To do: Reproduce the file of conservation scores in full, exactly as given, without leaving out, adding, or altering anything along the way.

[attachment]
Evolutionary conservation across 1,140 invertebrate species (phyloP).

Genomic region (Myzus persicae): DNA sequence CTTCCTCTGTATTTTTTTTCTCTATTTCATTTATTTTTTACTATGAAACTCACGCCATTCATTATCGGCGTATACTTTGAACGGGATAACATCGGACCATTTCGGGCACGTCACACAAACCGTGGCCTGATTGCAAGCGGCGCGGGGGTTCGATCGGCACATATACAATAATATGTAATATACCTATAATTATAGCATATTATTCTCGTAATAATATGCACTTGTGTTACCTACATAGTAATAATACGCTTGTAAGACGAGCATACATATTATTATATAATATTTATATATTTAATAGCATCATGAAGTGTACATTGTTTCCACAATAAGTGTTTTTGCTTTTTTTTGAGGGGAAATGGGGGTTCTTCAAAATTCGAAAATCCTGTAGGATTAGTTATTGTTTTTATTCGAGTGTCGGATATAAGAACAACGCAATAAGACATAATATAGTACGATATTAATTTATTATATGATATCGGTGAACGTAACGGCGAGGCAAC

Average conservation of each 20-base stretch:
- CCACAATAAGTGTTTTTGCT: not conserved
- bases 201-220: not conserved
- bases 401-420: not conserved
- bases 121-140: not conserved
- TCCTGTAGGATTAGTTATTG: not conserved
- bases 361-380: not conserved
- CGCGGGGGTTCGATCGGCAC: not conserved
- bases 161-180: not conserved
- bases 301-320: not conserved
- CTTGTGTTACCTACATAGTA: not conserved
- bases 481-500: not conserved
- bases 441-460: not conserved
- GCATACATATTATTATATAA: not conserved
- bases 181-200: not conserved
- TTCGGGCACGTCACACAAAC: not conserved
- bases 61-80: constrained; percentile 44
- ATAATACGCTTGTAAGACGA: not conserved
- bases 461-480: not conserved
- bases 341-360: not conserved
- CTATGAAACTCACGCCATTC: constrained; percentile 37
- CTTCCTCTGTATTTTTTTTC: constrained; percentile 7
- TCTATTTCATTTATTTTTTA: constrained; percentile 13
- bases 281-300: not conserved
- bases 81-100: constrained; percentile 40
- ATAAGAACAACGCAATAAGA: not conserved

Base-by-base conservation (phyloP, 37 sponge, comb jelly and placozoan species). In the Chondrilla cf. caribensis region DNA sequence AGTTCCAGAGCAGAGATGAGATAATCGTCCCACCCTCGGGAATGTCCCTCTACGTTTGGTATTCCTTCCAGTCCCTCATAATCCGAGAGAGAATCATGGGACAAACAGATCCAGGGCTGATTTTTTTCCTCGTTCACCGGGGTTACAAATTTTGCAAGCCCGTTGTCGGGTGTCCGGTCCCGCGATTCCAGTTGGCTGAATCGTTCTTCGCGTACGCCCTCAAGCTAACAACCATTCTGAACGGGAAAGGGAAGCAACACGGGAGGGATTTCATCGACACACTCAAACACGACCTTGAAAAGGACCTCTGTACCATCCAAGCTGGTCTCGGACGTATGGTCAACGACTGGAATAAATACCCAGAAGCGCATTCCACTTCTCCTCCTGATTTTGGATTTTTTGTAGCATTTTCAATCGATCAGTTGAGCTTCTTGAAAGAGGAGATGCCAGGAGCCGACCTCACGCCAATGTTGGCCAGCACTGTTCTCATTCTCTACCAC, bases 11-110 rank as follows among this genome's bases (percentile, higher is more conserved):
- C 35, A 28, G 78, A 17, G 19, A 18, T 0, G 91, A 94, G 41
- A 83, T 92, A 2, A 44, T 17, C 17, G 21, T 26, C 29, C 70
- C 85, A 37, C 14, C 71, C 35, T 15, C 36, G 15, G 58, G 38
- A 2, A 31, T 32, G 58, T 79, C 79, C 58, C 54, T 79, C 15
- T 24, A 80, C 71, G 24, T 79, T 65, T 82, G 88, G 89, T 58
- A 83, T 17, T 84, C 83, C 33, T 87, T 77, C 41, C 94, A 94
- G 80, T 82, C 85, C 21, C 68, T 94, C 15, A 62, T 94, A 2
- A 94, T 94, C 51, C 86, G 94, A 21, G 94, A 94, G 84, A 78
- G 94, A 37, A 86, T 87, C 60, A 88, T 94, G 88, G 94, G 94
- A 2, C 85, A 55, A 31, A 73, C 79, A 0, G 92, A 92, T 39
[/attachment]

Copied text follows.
Evolutionary conservation across 1,140 invertebrate species (phyloP).

Genomic region (Myzus persicae): DNA sequence CTTCCTCTGTATTTTTTTTCTCTATTTCATTTATTTTTTACTATGAAACTCACGCCATTCATTATCGGCGTATACTTTGAACGGGATAACATCGGACCATTTCGGGCACGTCACACAAACCGTGGCCTGATTGCAAGCGGCGCGGGGGTTCGATCGGCACATATACAATAATATGTAATATACCTATAATTATAGCATATTATTCTCGTAATAATATGCACTTGTGTTACCTACATAGTAATAATACGCTTGTAAGACGAGCATACATATTATTATATAATATTTATATATTTAATAGCATCATGAAGTGTACATTGTTTCCACAATAAGTGTTTTTGCTTTTTTTTGAGGGGAAATGGGGGTTCTTCAAAATTCGAAAATCCTGTAGGATTAGTTATTGTTTTTATTCGAGTGTCGGATATAAGAACAACGCAATAAGACATAATATAGTACGATATTAATTTATTATATGATATCGGTGAACGTAACGGCGAGGCAAC

Average conservation of each 20-base stretch:
- CCACAATAAGTGTTTTTGCT: not conserved
- bases 201-220: not conserved
- bases 401-420: not conserved
- bases 121-140: not conserved
- TCCTGTAGGATTAGTTATTG: not conserved
- bases 361-380: not conserved
- CGCGGGGGTTCGATCGGCAC: not conserved
- bases 161-180: not conserved
- bases 301-320: not conserved
- CTTGTGTTACCTACATAGTA: not conserved
- bases 481-500: not conserved
- bases 441-460: not conserved
- GCATACATATTATTATATAA: not conserved
- bases 181-200: not conserved
- TTCGGGCACGTCACACAAAC: not conserved
- bases 61-80: constrained; percentile 44
- ATAATACGCTTGTAAGACGA: not conserved
- bases 461-480: not conserved
- bases 341-360: not conserved
- CTATGAAACTCACGCCATTC: constrained; percentile 37
- CTTCCTCTGTATTTTTTTTC: constrained; percentile 7
- TCTATTTCATTTATTTTTTA: constrained; percentile 13
- bases 281-300: not conserved
- bases 81-100: constrained; percentile 40
- ATAAGAACAACGCAATAAGA: not conserved

Base-by-base conservation (phyloP, 37 sponge, comb jelly and placozoan species). In the Chondrilla cf. caribensis region DNA sequence AGTTCCAGAGCAGAGATGAGATAATCGTCCCACCCTCGGGAATGTCCCTCTACGTTTGGTATTCCTTCCAGTCCCTCATAATCCGAGAGAGAATCATGGGACAAACAGATCCAGGGCTGATTTTTTTCCTCGTTCACCGGGGTTACAAATTTTGCAAGCCCGTTGTCGGGTGTCCGGTCCCGCGATTCCAGTTGGCTGAATCGTTCTTCGCGTACGCCCTCAAGCTAACAACCATTCTGAACGGGAAAGGGAAGCAACACGGGAGGGATTTCATCGACACACTCAAACACGACCTTGAAAAGGACCTCTGTACCATCCAAGCTGGTCTCGGACGTATGGTCAACGACTGGAATAAATACCCAGAAGCGCATTCCACTTCTCCTCCTGATTTTGGATTTTTTGTAGCATTTTCAATCGATCAGTTGAGCTTCTTGAAAGAGGAGATGCCAGGAGCCGACCTCACGCCAATGTTGGCCAGCACTGTTCTCATTCTCTACCAC, bases 11-110 rank as follows among this genome's bases (percentile, higher is more conserved):
- C 35, A 28, G 78, A 17, G 19, A 18, T 0, G 91, A 94, G 41
- A 83, T 92, A 2, A 44, T 17, C 17, G 21, T 26, C 29, C 70
- C 85, A 37, C 14, C 71, C 35, T 15, C 36, G 15, G 58, G 38
- A 2, A 31, T 32, G 58, T 79, C 79, C 58, C 54, T 79, C 15
- T 24, A 80, C 71, G 24, T 79, T 65, T 82, G 88, G 89, T 58
- A 83, T 17, T 84, C 83, C 33, T 87, T 77, C 41, C 94, A 94
- G 80, T 82, C 85, C 21, C 68, T 94, C 15, A 62, T 94, A 2
- A 94, T 94, C 51, C 86, G 94, A 21, G 94, A 94, G 84, A 78
- G 94, A 37, A 86, T 87, C 60, A 88, T 94, G 88, G 94, G 94
- A 2, C 85, A 55, A 31, A 73, C 79, A 0, G 92, A 92, T 39